For Jalateefa Meyers, 36, the question facingmembers of the Madison school board is simple: Do they or do they not want minority children to succeed?
If they do, she says, the board will approve Madison Preparatory Academy, a semi-private charter school proposed by the Urban League of Greater Madison. The school aims to raise graduation rates for at-risk students, with an eye toward bridging the district's racial achievement gap.
It peeves her to hear white parents oppose the school, mostly because the concerns they have for their children seem a world apart from her own.
"I see my ninth-grade son with his friend, and statistically one of them is going to fail," she says. "I don't want that for my son, and I don't want to wish that on someone else's child, either."
Meyers was one of some 200 people who last night packed the McDaniels Auditorium at the Doyle Administration Building for a tense public hearing on Madison Prep.
The Urban League of Greater Madison is seeking nearly $20 million over five years from the Madison Metropolitan School District -- roughly $11,400 for each of the 120 students who would attend in its first year, about $1,700 less than what the district currently spends per student. The Urban League has scaled back its original proposal in a bid to appease critics, including Madison Teachers Inc., the teachers union, which opposed the Urban League's plan to hire non-union employees. In a deal hashed out last week, Madison Prep will now hire union teachers, with the exception of physical education teachers. In exchange, the union will no longer oppose the school.
The Urban League has also reined in costs to fit within the district's budgeting parameters and has agreed to give the school board more oversight of its operations, though the Urban League is still seeking what it admits is "an unprecedented level of autonomy."
Girls would now be able to attend what was once proposed as an all-boys school, though they'd still be taught separately.
But satisfying the special and elected interests clearly hasn't translated into broad public support. The concerns raised at last night's three-hour hearing were as varied as the people who voiced them.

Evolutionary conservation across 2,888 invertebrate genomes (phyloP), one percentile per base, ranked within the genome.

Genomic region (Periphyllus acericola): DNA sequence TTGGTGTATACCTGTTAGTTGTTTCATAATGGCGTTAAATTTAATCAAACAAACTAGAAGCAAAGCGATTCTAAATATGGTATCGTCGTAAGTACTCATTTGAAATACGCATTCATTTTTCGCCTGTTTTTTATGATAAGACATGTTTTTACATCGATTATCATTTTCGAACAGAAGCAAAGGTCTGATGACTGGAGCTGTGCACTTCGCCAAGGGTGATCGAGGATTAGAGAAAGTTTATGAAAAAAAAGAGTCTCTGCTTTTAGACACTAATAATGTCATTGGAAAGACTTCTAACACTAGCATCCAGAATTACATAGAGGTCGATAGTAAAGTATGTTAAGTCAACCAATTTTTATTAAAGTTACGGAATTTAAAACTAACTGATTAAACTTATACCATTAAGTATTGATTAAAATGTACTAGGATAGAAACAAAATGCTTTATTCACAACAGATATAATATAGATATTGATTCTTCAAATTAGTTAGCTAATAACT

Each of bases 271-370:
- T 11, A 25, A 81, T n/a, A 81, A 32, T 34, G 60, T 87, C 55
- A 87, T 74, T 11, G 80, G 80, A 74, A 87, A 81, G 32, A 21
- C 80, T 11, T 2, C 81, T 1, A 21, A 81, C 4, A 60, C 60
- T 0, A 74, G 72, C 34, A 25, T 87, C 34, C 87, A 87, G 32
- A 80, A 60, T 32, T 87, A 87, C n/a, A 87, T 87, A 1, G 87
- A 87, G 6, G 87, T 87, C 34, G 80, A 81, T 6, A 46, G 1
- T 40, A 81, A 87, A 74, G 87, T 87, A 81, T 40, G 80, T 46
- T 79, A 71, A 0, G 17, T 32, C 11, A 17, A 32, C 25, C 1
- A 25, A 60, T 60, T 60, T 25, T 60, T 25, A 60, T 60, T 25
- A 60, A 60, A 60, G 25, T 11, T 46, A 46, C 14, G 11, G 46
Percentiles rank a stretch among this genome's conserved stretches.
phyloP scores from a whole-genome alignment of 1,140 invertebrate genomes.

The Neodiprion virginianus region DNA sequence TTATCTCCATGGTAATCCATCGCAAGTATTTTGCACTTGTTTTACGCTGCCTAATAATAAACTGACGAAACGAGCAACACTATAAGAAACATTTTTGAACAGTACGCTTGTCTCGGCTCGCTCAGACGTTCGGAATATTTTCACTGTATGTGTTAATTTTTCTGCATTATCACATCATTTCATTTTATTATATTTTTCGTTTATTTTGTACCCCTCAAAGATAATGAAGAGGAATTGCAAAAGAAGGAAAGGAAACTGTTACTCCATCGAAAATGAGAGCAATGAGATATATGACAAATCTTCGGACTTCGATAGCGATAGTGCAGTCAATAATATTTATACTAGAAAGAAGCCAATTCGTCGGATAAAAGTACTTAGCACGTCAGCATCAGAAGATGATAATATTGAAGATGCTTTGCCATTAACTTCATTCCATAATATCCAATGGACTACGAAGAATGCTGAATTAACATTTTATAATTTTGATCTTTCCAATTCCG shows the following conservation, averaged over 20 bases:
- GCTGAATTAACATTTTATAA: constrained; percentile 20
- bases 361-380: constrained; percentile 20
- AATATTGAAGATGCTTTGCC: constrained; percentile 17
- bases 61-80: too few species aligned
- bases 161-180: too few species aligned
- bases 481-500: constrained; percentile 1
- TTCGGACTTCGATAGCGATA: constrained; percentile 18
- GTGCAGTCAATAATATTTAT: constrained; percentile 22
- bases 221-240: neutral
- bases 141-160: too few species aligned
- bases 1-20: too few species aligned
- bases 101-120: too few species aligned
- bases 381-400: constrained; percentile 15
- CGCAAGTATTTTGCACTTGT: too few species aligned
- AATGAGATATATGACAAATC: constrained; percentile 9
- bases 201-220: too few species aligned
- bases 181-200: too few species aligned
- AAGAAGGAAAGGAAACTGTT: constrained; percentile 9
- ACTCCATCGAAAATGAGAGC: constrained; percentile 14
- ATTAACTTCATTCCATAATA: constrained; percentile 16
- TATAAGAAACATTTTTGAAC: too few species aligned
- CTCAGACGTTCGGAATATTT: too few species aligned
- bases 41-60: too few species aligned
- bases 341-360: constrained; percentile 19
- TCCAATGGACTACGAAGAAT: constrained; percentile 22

A few presented what collectively amounted to a mixed bag of facts and figures on the success of charter schools, while others cast them as a means for corporate America to privatize public education. Some stood up for the hundreds of at-risk kids who wouldn't be attending the academy.
Will Williams, a black father of four, spoke out against Madison Prep. "It irks me when someone says our young black children either go to charter schools or they go to prison," he told the board. "I have four children that went to Madison public schools, and all succeeded."
Some accused the Urban League of blaming the district for students' shortcomings and claimed the school would create a structural deficit ahead of anticipated cuts the district will make in coming years due to state caps on shared revenue. Others questioned whether the school's administration would be covered under state open records laws.
Some concerns verged on the conspiratorial. More than few saw Madison Prep as an instrument of conservative groups pushing for the privatization of public education. Others worried that board approval would mark the return of segregated schools in Madison.
"This will contribute to the destruction of our public schools," said one.
Stacy Harbaugh, of the American Civil Liberties Union of Wisconsin, opposed Madison Prep's plan to teach girls and boys in different classrooms. "Their intention is to open a sex-segregated school that relies on the notion that boys and girls are so different that they need to be taught separately," she said.
Though the opposition was loud, it wasn't a majority. Several minority parents spoke in support of Madison Prep, as did a couple of white parents with minority children.
Tyler Beck, 18, introduced himself as the valedictorian of the first graduating class of a Chicago charter school. He suggested claims that charter schools have high dropout rates are misleading.
"Those who did leave," said Beck, referring to dropouts at his school, "you can bet they were knocking on every door trying to get back in. There was one young man who cried to get back in the school and they let him back in."
He urged the school board to "hop on board with this," because "Madison Prep isn't offering the only solution, but it's offering a solution."
At least five Urban League employees were on hand to defend the plan, saying they've done everything they can to address critics' concerns.
Laura DeRoche-Perez, the Urban League's director of development, said she's confident the organization can make Madison Prep cost effective, "which makes it replicable throughout the district." She added that "autonomy is critical" to its success.
The audience had thinned considerably by the hearing's third hour, as the speakers, which numbered near 100, began rehashing points already made by speakers who preceded them. Jalateefa Meyers, who didn't speak, was among those who left early. "Right now this district is failing," she said.
"They don't have a solution so when someone brings them a solution, why don't they accept that?" she wondered. "I'm not saying it's the answer to everything, but it's a start."